Paul is doing more than just "considering" running for president as he's states, the Kentucky Republican is clearing a path to seek the 2016 Republican presidential nomination with a series of upcoming early primary state visits, a beefed up political operation and a plan to raise his profile.
His first major appearance is Friday night when he's scheduled to be the featured guest at the Iowa Republican Party's annual spring fundraiser. That's considered a plum speaking gig in the state expected to host the leadoff caucuses.
Paul's road is expected to be far from easy, given other big names in the prospective field and the national GOP's wide divide. But he enjoys tea party backing and access to his father Ron Paul's past presidential campaign networks.
Rand Paul heads to New Hampshire later this month and to South Carolina in June, two other early primary states.
Kentucky Senator Rand Paul is lending his name to a conservative gun rights group that's targeting fellow Republicans.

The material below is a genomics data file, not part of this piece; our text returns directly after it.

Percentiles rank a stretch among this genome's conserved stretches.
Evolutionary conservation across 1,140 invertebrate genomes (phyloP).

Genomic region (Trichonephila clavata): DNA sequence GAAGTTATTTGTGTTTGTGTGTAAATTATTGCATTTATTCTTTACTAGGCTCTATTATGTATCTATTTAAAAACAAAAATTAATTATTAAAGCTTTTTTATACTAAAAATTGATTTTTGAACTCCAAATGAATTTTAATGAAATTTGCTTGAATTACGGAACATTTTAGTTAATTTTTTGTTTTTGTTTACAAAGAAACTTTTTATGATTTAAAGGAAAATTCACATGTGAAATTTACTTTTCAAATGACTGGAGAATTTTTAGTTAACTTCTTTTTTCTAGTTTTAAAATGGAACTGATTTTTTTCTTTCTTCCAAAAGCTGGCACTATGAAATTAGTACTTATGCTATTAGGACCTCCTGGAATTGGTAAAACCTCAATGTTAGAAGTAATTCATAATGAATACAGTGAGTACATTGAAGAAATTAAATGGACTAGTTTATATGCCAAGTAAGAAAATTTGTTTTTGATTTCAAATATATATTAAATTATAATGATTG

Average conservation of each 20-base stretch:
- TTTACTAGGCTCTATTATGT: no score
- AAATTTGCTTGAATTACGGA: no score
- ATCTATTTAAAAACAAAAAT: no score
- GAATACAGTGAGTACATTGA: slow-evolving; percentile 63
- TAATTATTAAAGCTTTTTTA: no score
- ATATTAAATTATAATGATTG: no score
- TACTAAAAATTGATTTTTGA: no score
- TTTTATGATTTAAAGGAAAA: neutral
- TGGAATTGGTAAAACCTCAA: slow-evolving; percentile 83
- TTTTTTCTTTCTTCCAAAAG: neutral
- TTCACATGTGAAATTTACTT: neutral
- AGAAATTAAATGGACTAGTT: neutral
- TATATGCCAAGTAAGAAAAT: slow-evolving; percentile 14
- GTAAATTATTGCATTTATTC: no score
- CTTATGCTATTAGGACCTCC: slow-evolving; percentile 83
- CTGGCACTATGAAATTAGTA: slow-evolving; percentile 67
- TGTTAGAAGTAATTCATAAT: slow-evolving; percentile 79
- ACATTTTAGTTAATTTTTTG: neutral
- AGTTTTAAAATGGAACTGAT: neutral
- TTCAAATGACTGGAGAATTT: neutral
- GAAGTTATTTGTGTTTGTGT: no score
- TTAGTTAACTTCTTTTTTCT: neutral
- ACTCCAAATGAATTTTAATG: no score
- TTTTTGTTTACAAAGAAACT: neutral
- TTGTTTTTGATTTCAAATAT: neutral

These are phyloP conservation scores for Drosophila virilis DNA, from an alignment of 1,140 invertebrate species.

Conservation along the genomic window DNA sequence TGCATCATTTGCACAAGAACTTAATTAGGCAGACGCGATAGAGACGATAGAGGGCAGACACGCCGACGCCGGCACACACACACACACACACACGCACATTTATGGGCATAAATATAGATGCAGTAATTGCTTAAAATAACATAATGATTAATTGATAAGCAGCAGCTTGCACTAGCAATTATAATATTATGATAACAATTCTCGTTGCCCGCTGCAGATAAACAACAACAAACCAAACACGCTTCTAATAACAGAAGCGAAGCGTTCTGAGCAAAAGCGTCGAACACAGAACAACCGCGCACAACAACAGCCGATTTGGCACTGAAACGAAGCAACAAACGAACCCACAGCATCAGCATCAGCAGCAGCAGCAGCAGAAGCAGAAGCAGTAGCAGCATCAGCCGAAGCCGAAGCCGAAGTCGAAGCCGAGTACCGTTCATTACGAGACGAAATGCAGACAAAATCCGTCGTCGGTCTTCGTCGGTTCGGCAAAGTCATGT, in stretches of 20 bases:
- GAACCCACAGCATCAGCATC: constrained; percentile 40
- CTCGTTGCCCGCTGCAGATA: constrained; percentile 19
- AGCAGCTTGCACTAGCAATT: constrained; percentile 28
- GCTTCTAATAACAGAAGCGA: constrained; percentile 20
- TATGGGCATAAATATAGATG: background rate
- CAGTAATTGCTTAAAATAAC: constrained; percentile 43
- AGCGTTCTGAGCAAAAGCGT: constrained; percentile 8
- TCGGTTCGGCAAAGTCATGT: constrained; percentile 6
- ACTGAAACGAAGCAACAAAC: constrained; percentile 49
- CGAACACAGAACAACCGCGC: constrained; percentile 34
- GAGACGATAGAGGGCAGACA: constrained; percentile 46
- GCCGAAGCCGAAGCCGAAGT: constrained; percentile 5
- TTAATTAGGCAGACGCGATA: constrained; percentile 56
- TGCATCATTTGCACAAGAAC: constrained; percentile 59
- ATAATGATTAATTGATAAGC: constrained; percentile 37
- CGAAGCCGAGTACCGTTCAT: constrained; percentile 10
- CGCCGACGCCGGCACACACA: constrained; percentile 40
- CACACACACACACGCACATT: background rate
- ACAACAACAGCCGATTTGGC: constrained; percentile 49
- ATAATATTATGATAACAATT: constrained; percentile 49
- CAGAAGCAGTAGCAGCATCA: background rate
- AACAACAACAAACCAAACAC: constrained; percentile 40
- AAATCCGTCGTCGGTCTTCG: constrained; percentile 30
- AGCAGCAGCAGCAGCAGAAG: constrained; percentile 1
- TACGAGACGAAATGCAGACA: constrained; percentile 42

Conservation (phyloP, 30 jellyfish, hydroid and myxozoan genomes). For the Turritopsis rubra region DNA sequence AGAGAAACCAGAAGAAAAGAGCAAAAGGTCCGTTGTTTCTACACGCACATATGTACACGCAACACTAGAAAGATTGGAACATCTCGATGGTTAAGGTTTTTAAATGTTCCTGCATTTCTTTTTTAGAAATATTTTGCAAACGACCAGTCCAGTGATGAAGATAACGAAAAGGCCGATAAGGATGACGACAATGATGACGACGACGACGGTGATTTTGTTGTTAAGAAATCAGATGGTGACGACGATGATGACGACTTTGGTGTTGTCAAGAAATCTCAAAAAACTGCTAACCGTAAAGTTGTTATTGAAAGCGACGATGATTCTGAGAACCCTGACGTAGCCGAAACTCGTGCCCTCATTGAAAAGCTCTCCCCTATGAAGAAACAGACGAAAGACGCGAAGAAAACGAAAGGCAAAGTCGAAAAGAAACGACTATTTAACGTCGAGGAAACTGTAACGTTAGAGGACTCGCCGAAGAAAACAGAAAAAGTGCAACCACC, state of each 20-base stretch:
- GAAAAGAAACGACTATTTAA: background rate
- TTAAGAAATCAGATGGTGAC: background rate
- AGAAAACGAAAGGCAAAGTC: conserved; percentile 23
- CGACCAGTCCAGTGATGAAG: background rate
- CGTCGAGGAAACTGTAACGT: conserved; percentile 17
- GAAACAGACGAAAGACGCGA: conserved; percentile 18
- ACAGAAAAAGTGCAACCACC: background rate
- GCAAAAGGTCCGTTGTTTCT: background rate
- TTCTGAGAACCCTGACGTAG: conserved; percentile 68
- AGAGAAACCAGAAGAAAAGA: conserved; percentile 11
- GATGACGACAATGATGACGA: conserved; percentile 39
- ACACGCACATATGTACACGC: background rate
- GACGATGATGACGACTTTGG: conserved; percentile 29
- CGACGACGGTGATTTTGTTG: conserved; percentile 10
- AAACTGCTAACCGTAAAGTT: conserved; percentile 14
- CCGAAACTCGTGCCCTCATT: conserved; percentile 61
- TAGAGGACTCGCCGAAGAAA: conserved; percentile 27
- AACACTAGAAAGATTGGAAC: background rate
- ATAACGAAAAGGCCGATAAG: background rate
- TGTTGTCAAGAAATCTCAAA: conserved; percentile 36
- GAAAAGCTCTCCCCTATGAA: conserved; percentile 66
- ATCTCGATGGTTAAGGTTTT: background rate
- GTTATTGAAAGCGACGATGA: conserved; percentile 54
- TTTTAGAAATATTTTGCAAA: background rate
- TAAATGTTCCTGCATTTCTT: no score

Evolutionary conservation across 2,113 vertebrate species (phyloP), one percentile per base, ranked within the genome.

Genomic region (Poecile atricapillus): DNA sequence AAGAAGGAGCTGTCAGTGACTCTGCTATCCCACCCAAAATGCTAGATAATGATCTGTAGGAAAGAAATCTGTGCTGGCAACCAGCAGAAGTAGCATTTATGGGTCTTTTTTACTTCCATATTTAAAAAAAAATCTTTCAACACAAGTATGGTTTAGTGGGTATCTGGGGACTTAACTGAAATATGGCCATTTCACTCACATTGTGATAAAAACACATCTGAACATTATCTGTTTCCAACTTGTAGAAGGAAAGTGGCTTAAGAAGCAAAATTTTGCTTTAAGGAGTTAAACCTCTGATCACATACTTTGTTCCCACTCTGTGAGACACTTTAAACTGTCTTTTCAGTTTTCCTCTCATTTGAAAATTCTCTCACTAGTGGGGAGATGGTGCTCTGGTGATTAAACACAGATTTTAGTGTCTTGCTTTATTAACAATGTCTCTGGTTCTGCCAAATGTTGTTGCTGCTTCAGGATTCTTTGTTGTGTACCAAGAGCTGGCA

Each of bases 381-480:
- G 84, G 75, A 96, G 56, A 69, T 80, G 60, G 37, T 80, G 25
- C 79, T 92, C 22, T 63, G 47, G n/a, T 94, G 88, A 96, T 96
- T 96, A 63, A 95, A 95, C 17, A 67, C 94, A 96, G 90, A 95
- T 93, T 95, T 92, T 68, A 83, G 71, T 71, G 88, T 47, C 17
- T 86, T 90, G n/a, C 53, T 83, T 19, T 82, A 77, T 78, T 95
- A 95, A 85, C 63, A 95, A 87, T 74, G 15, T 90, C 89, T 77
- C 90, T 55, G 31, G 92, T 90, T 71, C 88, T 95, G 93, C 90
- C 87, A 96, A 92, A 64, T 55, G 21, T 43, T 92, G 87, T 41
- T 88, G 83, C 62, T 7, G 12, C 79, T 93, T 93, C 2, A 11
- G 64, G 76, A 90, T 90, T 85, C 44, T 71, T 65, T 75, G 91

The group, the National Association for Gun Rights, is running ads against two Congressmen in Virginia, including House Minority leader Eric Cantor, saying they gave in too easily to President Obama's gun control measures. They also say the National Rifle Association is too willing to compromise on gun rights.
Kentucky Senator Rand Paul is scheduled to headline the Iowa Republican party’s Lincoln Day Dinner in May. While members of Congress often take part in speaking engagements in other states, Sen. Paul’s appearance in Iowa is making news because the event always creates buzz about the upcoming presidential race.
The Hawkeye State has been a traditional launching pad for presidential candidates from both parties, given that the Iowa caucuses serve as the country’s first major electoral event in the presidential nominating process.
Paul, a Bowling Green Republican, has admitted he is considering a run for the White House in 2016, and attracted a lot of popular press in conservative circles when he launched a 13-hour filibuster earlier this month against the nomination of John Brennan to be C.I.A. chief.
Earlier this week, Paul told the U.S. Hispanic Chamber of Commerce that the country needs to find a way to give legal status to undocumented immigrants working in the U.S. While stopping short of saying there should be a pathway to citizenship for such workers, Paul’s latest statements were much more moderate than his previous positions on immigration.